We are two part-time academics. Ellen teaches in the English department and Jim in the IT program at George Mason University.

Why my draft for an essay on Jane Austen movies was no good · 14 November 07

Dear Harriet,

I’ve come across an explanation for what goes wrong with some of my papers. I had to give up on a draft towards a chapter or essay on film adaptations of Jane Austen’s novels. I was rehearsing and repeating the best of the insights and information that was relevant to my thinking in a structured form and exemplifying them through analyses of scenes you’ve seen me do here. I know that I’ve read published papers & heard many a conference paer that did this lightly: a couple of insights borrowed from someone else and an exemplification. But in my case, the result was an indigestible overwrought text that seemed to have as its terrain far more than I could do in a very long book. I pour in insights; I pack examples. When I write that sort of thing (which I’ve done many times) and put it down, and then return to it, and try to read it imagining some other person, I feel I am making what others might perceive as drivel. Earlier failures in this vein include drafts towards essays on Jane Austen and Bath, on Anne Finch’s poetry, on Mary Sidney Worth’s poetry, on Ann Radcliffe and the female gothic in women’s novels, and many others too.

The passage occurs in “Beautiful Screamer,” an essay in Katha Pollitt’s Learning to Drive and Other Life Stories. Catherine Shine quotes it in her favorable review of Pollitt’s book (New York Review of Books, 54:18, Nov 22, ‘07, p. 10):

“She gives one of the best explanations of a failed poem—and so by implication what good writing is—that I have ever read. Reading the hopeless, abandoned poem years after she had struggled with it, she sees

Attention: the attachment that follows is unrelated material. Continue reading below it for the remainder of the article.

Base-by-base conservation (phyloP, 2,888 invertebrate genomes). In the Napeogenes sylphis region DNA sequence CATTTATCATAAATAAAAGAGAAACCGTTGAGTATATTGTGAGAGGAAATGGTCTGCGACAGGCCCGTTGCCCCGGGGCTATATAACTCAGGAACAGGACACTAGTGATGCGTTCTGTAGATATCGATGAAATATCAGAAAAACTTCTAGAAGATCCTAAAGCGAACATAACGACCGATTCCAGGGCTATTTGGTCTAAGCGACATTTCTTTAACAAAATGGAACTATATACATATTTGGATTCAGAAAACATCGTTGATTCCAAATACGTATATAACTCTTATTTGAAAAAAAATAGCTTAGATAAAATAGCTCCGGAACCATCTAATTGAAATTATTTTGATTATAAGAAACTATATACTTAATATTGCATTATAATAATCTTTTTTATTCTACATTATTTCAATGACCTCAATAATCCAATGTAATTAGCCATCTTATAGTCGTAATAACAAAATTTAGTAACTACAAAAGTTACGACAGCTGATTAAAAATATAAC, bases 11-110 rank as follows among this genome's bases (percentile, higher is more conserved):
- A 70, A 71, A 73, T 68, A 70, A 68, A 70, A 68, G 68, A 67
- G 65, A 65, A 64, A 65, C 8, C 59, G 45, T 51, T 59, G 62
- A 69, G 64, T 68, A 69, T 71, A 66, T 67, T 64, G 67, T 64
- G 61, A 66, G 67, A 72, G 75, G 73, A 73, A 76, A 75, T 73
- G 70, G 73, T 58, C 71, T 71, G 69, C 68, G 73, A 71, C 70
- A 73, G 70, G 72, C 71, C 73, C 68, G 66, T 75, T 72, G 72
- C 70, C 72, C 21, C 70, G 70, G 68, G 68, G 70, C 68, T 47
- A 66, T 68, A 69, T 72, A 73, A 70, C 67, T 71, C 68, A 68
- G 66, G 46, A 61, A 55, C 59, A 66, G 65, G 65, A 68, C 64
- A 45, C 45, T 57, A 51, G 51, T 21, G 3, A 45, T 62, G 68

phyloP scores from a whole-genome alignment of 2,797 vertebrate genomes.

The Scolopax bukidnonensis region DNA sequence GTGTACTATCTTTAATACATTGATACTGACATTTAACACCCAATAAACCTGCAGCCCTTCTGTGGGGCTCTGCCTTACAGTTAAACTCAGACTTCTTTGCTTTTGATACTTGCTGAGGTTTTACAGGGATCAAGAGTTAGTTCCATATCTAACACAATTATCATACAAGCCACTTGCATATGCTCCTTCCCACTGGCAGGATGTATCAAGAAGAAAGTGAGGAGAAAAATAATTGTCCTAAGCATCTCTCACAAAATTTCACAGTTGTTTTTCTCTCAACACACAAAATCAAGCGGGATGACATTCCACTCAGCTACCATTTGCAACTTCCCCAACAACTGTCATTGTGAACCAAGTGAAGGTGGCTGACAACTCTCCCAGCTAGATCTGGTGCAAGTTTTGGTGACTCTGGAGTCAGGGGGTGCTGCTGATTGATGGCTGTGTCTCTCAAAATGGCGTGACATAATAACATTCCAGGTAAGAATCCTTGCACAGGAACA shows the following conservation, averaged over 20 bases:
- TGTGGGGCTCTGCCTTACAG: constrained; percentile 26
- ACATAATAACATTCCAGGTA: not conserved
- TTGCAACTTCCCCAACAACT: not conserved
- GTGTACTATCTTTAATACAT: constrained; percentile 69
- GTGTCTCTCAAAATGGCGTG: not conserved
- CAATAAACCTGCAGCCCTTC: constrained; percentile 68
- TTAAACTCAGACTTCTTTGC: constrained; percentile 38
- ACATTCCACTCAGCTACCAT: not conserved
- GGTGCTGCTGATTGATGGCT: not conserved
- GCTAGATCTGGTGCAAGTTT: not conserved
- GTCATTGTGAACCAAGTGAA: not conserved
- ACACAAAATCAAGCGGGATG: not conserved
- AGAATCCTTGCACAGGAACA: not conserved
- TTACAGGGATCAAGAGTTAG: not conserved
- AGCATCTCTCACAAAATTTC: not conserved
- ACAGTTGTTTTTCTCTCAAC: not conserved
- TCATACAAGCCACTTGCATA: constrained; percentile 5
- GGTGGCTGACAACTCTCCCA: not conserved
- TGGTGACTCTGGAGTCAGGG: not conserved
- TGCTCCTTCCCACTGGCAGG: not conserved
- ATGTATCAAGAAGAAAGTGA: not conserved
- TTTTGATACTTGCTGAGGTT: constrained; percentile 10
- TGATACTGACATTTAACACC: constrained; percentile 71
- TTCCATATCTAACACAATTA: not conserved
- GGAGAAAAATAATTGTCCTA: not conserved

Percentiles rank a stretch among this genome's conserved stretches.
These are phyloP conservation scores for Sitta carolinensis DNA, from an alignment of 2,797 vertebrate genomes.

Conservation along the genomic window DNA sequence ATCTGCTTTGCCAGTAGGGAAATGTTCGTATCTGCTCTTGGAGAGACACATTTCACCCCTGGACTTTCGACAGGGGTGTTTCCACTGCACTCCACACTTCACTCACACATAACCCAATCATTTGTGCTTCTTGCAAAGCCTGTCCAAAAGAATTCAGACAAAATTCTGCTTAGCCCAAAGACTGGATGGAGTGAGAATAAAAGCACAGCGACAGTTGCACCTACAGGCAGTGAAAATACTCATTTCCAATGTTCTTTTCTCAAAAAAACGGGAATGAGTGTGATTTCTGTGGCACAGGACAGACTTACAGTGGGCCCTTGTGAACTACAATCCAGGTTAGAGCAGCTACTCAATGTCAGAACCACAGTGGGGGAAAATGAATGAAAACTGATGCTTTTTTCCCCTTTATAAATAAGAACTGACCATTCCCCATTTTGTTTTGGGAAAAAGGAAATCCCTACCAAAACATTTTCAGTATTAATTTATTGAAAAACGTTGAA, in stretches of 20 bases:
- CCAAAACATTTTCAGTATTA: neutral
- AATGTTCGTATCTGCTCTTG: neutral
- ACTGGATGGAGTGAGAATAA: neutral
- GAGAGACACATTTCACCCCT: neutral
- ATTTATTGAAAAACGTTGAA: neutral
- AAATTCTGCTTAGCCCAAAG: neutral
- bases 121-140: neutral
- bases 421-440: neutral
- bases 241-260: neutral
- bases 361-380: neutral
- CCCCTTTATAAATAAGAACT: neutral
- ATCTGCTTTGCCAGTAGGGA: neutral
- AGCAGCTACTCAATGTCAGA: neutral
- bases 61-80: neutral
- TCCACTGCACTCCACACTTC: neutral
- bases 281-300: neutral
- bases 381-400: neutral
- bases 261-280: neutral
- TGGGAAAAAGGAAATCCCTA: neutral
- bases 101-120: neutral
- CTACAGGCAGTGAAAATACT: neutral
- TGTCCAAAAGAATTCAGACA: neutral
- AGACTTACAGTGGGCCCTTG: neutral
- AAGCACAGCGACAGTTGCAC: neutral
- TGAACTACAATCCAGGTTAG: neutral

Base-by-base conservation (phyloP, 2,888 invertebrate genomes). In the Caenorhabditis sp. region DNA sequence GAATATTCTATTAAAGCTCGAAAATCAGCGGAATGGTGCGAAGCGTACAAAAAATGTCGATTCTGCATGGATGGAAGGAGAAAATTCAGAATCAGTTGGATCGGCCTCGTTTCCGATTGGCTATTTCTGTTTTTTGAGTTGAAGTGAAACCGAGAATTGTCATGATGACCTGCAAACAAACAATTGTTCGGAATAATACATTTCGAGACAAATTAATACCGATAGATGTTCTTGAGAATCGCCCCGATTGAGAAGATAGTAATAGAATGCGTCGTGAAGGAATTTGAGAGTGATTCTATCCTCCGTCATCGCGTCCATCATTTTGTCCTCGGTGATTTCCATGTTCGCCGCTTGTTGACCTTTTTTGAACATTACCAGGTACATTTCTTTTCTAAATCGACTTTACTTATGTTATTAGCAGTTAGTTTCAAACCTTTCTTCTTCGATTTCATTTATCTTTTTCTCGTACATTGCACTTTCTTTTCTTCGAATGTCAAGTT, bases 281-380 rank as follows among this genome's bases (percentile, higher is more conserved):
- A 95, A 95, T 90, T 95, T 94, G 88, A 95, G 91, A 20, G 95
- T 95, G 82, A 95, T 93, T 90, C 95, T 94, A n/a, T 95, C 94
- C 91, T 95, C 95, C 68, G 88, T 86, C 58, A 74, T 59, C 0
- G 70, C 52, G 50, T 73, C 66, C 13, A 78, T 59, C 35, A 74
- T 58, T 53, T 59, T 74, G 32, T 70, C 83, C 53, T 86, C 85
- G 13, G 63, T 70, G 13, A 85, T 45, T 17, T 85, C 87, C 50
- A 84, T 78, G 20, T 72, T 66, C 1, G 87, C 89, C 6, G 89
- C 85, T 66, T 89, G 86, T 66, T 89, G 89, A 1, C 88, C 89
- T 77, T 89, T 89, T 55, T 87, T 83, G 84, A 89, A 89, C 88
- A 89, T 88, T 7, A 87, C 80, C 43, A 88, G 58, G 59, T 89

‘its leadenness, its fragmented attention, its sadness that seemed to come from outside the careful, elevated language of the poem, like darkness seeping in through the window behind the lamp and the bowl of flower.’

The poem, she writes, ‘had been dragged up with so much difficulty from some murky but insufficiently deep part of my imagination.’”

Each time I have failed this is how or why I have failed. I write my non-fiction prose in an not wholly controlled way, just as I did my translation poems and I do my postings. To revert to this most recent draft (9 closely-typed single spaces pages with 15 of essays in the form of notes), I had not on my own through my own mind and heart worked out of what I was seeing and hearing and reading to make the story of my text about Jane Austen movies. I do that here on this blog, but separately for each movie. What I have to do is bring it all together out of myself.

I do love how Pollitt also discerns there is an intense sadness getting in the way of addressing the reader in a strong forthright arresting way. Shine understood the general reach of Pollitt’s insight.

The editor of the volume which was to be called Adaptation and about movies based on 19th century novels probably thought I had just given up, or had not worked seriously and tried to keep my promise to provide an essay for her anthology. I did try, but could not see my way clear to writing a genuinely readable essay of value (which should include new insights, new information, and be lively fun and moving too). It’s no good flattering myself with tales of how I go so much further and want a wide accurate view; what happens is I can’t create a text with an inner life.

Now by-the-way I’m trying with three films: the BBC ‘72 Emma, ‘79 P&P and ‘83 MP. I can’t resist situating them by comparing them to other faithful adaptations, but I am trying to get to the point where I make my own scraped bony holistic skeleton. And all the while moving very slowly through the 26 part ‘74 Palliser cycle.

Meanwhile it is such fun to watch these mini-series and intelligent or high culture “quality” film adaptations of older books. Last night I began watching the 6 part Barchester Chronicles, and discovered that far from being simply a sort of “cliff notes” (which is how I’ve heard it described), it has takes an individualized look at specific aspects of Trollope’s first two Barchester novels to produce a piquant thoughtful combination of anguish and comedy.


Posted by: Ellen

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